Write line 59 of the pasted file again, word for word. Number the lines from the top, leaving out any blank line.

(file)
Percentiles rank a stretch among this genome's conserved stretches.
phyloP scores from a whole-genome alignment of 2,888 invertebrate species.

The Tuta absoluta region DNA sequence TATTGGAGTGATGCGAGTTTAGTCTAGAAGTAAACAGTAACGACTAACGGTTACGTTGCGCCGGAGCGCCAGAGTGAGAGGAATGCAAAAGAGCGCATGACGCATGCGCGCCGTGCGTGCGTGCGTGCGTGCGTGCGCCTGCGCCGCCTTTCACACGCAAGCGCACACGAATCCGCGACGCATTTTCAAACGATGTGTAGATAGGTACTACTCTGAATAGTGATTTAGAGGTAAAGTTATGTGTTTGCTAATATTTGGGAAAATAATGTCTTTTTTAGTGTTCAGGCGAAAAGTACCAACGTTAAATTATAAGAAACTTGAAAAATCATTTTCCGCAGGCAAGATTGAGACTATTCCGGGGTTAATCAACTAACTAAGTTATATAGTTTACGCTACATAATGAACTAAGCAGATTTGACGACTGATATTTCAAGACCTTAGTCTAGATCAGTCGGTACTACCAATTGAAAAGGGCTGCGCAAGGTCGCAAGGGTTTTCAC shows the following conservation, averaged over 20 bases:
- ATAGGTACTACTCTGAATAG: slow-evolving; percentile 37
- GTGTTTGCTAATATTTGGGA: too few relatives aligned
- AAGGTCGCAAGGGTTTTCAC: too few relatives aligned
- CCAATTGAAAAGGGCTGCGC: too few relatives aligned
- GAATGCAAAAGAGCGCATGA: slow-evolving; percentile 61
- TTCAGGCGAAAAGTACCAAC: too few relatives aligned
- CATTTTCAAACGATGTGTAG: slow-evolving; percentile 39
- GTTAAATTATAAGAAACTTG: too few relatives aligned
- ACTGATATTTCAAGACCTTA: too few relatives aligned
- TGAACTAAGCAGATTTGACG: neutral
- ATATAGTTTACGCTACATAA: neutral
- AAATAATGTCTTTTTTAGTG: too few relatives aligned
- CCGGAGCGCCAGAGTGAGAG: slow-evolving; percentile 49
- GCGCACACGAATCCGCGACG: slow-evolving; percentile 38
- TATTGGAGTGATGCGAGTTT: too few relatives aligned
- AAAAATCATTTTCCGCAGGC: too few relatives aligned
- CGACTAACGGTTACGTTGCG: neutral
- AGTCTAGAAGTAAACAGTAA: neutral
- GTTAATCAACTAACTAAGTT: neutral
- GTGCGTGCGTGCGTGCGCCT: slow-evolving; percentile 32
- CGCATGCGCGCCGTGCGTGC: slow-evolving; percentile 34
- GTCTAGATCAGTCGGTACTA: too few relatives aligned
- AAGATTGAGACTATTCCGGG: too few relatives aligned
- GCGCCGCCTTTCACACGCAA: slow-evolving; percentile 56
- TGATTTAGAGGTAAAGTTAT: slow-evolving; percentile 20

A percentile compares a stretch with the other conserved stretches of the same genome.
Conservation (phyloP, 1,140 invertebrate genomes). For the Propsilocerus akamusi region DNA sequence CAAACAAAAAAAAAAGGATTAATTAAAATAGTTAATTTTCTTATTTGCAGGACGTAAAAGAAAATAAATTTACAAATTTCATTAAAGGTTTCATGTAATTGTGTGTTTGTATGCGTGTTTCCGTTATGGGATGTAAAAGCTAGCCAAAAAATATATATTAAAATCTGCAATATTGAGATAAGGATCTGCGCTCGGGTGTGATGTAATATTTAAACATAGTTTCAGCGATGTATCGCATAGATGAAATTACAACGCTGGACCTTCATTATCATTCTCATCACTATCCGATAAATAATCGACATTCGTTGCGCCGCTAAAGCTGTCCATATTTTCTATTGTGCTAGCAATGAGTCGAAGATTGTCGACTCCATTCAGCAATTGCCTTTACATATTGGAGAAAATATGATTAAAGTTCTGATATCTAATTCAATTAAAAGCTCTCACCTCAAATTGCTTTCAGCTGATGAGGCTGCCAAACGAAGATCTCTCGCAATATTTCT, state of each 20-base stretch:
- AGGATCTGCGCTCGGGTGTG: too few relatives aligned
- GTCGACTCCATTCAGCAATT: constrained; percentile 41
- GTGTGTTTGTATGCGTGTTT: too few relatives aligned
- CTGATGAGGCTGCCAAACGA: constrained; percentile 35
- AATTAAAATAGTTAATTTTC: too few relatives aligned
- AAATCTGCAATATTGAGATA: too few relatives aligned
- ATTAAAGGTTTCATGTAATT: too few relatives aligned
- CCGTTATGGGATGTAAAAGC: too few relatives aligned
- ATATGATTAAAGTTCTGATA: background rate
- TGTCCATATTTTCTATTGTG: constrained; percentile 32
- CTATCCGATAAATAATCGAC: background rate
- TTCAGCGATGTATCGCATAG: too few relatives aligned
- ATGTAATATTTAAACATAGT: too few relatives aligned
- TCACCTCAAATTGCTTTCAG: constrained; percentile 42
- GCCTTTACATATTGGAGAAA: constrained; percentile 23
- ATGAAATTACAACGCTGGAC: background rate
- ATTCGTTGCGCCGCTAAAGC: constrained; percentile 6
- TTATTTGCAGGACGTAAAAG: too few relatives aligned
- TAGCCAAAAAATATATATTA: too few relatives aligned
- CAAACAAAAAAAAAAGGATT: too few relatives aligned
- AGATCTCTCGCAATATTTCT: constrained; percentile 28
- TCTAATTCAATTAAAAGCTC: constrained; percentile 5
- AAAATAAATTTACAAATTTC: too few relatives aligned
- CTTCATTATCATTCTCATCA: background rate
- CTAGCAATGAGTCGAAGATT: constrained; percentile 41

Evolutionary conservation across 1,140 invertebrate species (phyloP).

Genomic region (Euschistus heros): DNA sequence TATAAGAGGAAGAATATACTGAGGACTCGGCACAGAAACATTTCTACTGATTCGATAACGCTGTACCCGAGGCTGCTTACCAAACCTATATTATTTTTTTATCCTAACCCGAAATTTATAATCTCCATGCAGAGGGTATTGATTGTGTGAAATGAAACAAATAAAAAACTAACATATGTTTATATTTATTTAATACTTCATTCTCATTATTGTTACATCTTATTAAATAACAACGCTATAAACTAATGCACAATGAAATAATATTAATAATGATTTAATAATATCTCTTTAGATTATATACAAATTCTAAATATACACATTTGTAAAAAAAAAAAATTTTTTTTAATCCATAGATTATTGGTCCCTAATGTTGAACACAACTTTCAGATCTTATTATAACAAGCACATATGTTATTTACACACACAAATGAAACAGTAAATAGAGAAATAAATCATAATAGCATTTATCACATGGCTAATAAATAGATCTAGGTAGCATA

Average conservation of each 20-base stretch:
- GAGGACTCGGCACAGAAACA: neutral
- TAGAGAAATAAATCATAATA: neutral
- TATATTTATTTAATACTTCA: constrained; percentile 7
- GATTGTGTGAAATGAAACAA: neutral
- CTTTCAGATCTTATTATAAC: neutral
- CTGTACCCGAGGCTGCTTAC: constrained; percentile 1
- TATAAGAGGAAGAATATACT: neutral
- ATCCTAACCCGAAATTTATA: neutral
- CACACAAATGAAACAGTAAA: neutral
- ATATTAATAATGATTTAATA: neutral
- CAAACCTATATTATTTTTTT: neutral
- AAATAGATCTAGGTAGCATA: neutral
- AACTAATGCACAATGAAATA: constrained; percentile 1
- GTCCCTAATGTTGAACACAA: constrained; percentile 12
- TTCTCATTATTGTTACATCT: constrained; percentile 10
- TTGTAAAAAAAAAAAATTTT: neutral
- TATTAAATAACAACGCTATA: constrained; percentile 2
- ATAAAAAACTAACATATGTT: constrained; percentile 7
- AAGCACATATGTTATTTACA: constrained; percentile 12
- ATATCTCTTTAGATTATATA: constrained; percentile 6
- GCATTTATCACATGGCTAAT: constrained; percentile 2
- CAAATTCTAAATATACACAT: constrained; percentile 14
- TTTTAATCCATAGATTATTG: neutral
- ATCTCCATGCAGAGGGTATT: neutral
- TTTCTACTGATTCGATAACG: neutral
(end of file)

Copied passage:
- GAGGACTCGGCACAGAAACA: neutral